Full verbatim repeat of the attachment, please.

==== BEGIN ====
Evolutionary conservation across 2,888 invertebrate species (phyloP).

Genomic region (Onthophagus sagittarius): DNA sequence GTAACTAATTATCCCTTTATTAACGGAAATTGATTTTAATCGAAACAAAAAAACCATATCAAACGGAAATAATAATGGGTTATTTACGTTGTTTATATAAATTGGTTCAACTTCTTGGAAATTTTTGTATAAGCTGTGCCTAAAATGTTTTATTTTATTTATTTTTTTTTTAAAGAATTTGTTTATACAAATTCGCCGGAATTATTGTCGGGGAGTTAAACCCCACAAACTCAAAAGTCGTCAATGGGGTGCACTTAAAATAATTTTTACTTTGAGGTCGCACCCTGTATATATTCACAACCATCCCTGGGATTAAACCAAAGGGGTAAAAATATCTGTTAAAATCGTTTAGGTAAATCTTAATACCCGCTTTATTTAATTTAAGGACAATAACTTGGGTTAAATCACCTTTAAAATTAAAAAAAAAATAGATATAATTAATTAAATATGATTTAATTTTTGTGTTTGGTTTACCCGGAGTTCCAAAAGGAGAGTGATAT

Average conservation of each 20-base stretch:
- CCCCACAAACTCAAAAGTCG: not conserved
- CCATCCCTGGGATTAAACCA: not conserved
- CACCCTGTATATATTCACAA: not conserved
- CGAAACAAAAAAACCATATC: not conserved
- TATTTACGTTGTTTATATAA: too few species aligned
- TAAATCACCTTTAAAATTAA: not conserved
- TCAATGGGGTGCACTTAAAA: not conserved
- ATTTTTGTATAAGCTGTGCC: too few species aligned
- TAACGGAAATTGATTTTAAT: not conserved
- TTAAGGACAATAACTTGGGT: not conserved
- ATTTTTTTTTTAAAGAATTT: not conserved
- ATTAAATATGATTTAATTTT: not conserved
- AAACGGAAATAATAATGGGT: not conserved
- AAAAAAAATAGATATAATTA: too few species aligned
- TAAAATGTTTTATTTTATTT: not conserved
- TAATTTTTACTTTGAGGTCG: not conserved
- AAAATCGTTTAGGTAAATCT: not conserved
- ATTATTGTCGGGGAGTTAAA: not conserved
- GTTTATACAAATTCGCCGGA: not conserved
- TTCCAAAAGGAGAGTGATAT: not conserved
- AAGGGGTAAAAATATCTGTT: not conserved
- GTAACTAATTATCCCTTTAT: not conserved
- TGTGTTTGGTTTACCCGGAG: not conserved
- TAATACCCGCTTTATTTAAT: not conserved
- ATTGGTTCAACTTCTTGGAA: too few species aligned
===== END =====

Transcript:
Evolutionary conservation across 2,888 invertebrate species (phyloP).

Genomic region (Onthophagus sagittarius): DNA sequence GTAACTAATTATCCCTTTATTAACGGAAATTGATTTTAATCGAAACAAAAAAACCATATCAAACGGAAATAATAATGGGTTATTTACGTTGTTTATATAAATTGGTTCAACTTCTTGGAAATTTTTGTATAAGCTGTGCCTAAAATGTTTTATTTTATTTATTTTTTTTTTAAAGAATTTGTTTATACAAATTCGCCGGAATTATTGTCGGGGAGTTAAACCCCACAAACTCAAAAGTCGTCAATGGGGTGCACTTAAAATAATTTTTACTTTGAGGTCGCACCCTGTATATATTCACAACCATCCCTGGGATTAAACCAAAGGGGTAAAAATATCTGTTAAAATCGTTTAGGTAAATCTTAATACCCGCTTTATTTAATTTAAGGACAATAACTTGGGTTAAATCACCTTTAAAATTAAAAAAAAAATAGATATAATTAATTAAATATGATTTAATTTTTGTGTTTGGTTTACCCGGAGTTCCAAAAGGAGAGTGATAT

Average conservation of each 20-base stretch:
- CCCCACAAACTCAAAAGTCG: not conserved
- CCATCCCTGGGATTAAACCA: not conserved
- CACCCTGTATATATTCACAA: not conserved
- CGAAACAAAAAAACCATATC: not conserved
- TATTTACGTTGTTTATATAA: too few species aligned
- TAAATCACCTTTAAAATTAA: not conserved
- TCAATGGGGTGCACTTAAAA: not conserved
- ATTTTTGTATAAGCTGTGCC: too few species aligned
- TAACGGAAATTGATTTTAAT: not conserved
- TTAAGGACAATAACTTGGGT: not conserved
- ATTTTTTTTTTAAAGAATTT: not conserved
- ATTAAATATGATTTAATTTT: not conserved
- AAACGGAAATAATAATGGGT: not conserved
- AAAAAAAATAGATATAATTA: too few species aligned
- TAAAATGTTTTATTTTATTT: not conserved
- TAATTTTTACTTTGAGGTCG: not conserved
- AAAATCGTTTAGGTAAATCT: not conserved
- ATTATTGTCGGGGAGTTAAA: not conserved
- GTTTATACAAATTCGCCGGA: not conserved
- TTCCAAAAGGAGAGTGATAT: not conserved
- AAGGGGTAAAAATATCTGTT: not conserved
- GTAACTAATTATCCCTTTAT: not conserved
- TGTGTTTGGTTTACCCGGAG: not conserved
- TAATACCCGCTTTATTTAAT: not conserved
- ATTGGTTCAACTTCTTGGAA: too few species aligned